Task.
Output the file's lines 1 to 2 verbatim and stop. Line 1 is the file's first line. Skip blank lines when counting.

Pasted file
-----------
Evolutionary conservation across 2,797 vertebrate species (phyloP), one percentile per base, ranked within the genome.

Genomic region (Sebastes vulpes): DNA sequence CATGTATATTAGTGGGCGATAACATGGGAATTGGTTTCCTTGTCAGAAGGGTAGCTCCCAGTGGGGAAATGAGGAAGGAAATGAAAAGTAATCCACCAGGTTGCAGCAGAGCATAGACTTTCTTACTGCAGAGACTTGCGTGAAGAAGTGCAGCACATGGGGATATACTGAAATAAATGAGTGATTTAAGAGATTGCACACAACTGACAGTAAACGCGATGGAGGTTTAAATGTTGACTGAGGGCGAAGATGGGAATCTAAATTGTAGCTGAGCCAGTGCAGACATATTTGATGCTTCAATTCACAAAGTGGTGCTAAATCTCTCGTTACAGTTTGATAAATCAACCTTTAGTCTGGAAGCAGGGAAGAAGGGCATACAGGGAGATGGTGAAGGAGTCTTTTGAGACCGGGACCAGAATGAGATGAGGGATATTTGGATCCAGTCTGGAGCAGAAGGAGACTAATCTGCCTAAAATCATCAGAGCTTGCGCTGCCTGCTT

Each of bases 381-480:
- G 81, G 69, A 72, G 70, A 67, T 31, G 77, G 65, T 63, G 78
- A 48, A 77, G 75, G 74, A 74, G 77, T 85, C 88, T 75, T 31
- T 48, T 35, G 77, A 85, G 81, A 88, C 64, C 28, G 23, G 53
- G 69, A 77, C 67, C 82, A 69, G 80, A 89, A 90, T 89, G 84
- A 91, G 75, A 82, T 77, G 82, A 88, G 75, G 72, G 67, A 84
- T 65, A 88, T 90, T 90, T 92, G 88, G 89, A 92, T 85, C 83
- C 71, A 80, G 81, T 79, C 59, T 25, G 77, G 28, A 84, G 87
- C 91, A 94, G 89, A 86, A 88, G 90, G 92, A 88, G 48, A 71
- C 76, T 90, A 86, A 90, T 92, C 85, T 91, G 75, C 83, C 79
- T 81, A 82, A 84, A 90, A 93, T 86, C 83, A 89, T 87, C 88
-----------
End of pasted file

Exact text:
Evolutionary conservation across 2,797 vertebrate species (phyloP), one percentile per base, ranked within the genome.

Genomic region (Sebastes vulpes): DNA sequence CATGTATATTAGTGGGCGATAACATGGGAATTGGTTTCCTTGTCAGAAGGGTAGCTCCCAGTGGGGAAATGAGGAAGGAAATGAAAAGTAATCCACCAGGTTGCAGCAGAGCATAGACTTTCTTACTGCAGAGACTTGCGTGAAGAAGTGCAGCACATGGGGATATACTGAAATAAATGAGTGATTTAAGAGATTGCACACAACTGACAGTAAACGCGATGGAGGTTTAAATGTTGACTGAGGGCGAAGATGGGAATCTAAATTGTAGCTGAGCCAGTGCAGACATATTTGATGCTTCAATTCACAAAGTGGTGCTAAATCTCTCGTTACAGTTTGATAAATCAACCTTTAGTCTGGAAGCAGGGAAGAAGGGCATACAGGGAGATGGTGAAGGAGTCTTTTGAGACCGGGACCAGAATGAGATGAGGGATATTTGGATCCAGTCTGGAGCAGAAGGAGACTAATCTGCCTAAAATCATCAGAGCTTGCGCTGCCTGCTT